Search continues for case-management tool

NTCA group to vet candidates

It sounds a bit like an assignment from Mission: Impossible. A working group from the National TB Controllers Association (NTCA) is planning to meet in Atlanta next month, with the hopes of finding some decent case-management software for state programs to use.

Subcommittee members, along with practically everyone else in the TB world, agree there’s an urgent need for such a thing — and that TB programs needed it yesterday. But several on the subcommittee also doubt that ideal solutions will be ready until some indeterminate point in the future.

Last June in Baltimore, where this year’s annual NTCA conference was held, TB controllers turned down a chance to see Oriole third baseman Cal Ripken, instead turning out en masse for a night meeting on the subject. New Mexico, Florida, Alabama, and California took turns at the meeting touting the merits of case management systems they’d already developed or that were under construction.

The upshot was a resolution to take a harder look at the four states’ projects, and maybe some other entries as well, to see if any existing programs fit the bill for states looking for a short-term solution.

"We’re going to try to come up with some examples of best practices and then see which selection might work as an interim fix, without requiring a lot of expense in terms of training and support," says Dennis Minnice, a member of the subcommittee and Chicago’s TB program director. Such a fix, he says, would have to be flexible enough that other states could tweak it to meet their needs.

Plus, such a system wouldn’t take too much technical support to get it up and running and then keep it going, says Philip A. LoBue, MD, subcommittee member and assistant clinical professor of medicine at the University of California - San Diego Medical Center.

"Support is really the main obstacle," LoBue says. "Let’s say I have a program and I give it to you. You’ve got to install it, see if it works, and figure out what to do if it crashes. We haven’t seen how we’re going to deal with that."

For the long term, there’s a bigger task at hand, Minnice says. "We’ve got to determine some uniformly agreed-upon standards; we need to bring a better focus to the subject," he says.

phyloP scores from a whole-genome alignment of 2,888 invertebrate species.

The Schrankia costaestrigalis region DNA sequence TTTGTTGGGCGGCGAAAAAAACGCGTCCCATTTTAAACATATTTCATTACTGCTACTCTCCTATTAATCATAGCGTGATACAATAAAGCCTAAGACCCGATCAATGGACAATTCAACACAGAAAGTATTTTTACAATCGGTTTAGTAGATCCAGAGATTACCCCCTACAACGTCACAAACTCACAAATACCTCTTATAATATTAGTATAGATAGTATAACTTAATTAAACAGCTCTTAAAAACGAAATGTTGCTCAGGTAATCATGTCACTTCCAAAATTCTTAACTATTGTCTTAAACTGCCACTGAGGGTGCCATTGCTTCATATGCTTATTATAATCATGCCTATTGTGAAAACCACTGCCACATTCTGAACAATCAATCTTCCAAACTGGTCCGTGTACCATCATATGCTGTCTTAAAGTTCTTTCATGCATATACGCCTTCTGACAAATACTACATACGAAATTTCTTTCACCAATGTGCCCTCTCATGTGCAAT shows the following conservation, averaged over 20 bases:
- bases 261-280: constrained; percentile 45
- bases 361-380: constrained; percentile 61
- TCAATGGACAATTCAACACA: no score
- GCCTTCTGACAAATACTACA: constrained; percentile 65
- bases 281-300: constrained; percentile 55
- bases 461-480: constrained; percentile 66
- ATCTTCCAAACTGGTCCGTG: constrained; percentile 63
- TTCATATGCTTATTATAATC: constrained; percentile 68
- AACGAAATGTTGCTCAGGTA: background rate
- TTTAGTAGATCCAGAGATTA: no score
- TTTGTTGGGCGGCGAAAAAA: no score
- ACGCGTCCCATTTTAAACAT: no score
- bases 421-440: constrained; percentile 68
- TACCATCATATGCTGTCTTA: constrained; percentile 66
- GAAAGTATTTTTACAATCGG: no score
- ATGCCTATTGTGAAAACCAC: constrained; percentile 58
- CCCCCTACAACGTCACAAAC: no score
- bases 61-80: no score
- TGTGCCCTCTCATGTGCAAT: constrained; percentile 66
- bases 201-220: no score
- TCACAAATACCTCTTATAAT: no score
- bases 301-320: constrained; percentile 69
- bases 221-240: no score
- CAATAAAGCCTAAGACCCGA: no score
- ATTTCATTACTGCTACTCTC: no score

Agreeing on what data to collect won’t be a simple task, adds LoBue. "The types of populations we deal with vary considerably," he says. "In some instances — contact investigation, for example — the science isn’t well-defined, either." The result is that one program collects one set of data, while a second collects another.

That’s one reason LoBue likes the idea of a system that’s web-based, he points out. "That would cut down on the need to buy a lot of [hardware], since multiple users could access it with only a computer."

In the ideal world, certainly, a case management tool wouldn’t make states to do tedious double-entry of data and would interface smoothly with TIMMS, the Center for Disease Control and Prevention’s TB surveillance instrument, say LoBue and Minnice.

The CDC’s one-way patch

The CDC’s TB software department has, in fact, developed a "patch" — a sort of software interface — that will enable programs to pull surveillance data out of TIMMS and put it into their case-management programs, says Jose Becerra, MD, MPH, chief of the computer and statistics branch at the CDC’s Division of TB Elimination. But even with the patch in place, the process usually won’t work the other way around, Becerra adds.

"That’s because TIMMS has 350-plus rules, and the rules need to be built into the case management system before TIMMS can accept the data," he explains. Kansas’ TB control program has been working with Becerra to get its data to conform with the demanding TIMMS parameters, and the program is almost there, he adds.

So why can’t states just use the Kansas package? No good, explains Becerra: "Each system does case management a different way. You need a system that’s flexible enough to be customized."

Both Florida and California seem headed toward integration of surveillance systems for a number of public-health disease entities. New Mexico and Florida are aiming at web-based systems, too, allowing for transmission of digitized chest X-rays or scanner-ready computerized tomography at the speed of an eyeblink.

Trying to eliminate double-entry

Florida’s system is bent on eliminating double-entry, says Graydon Shepherd, the state’s TB program director. "We’re still doing some double entry, but we’re making progress toward making the systems talk to each other," Shepherd says.

The Los Alamos National Laboratory brainiacs who’ve written OpenEMed, New Mexico’s case management contestant, swear they can also accomplish two-way talk with TIMMS, so that "data entered into the case-management system are automatically populated into TIMMS, and vice versa," says Gary Simpson, MD, PhD, another subcommittee member and the state’s head TB honcho.

Of course, Simpson and Shepherd both concede, the states’ respective systems need more money — and more time.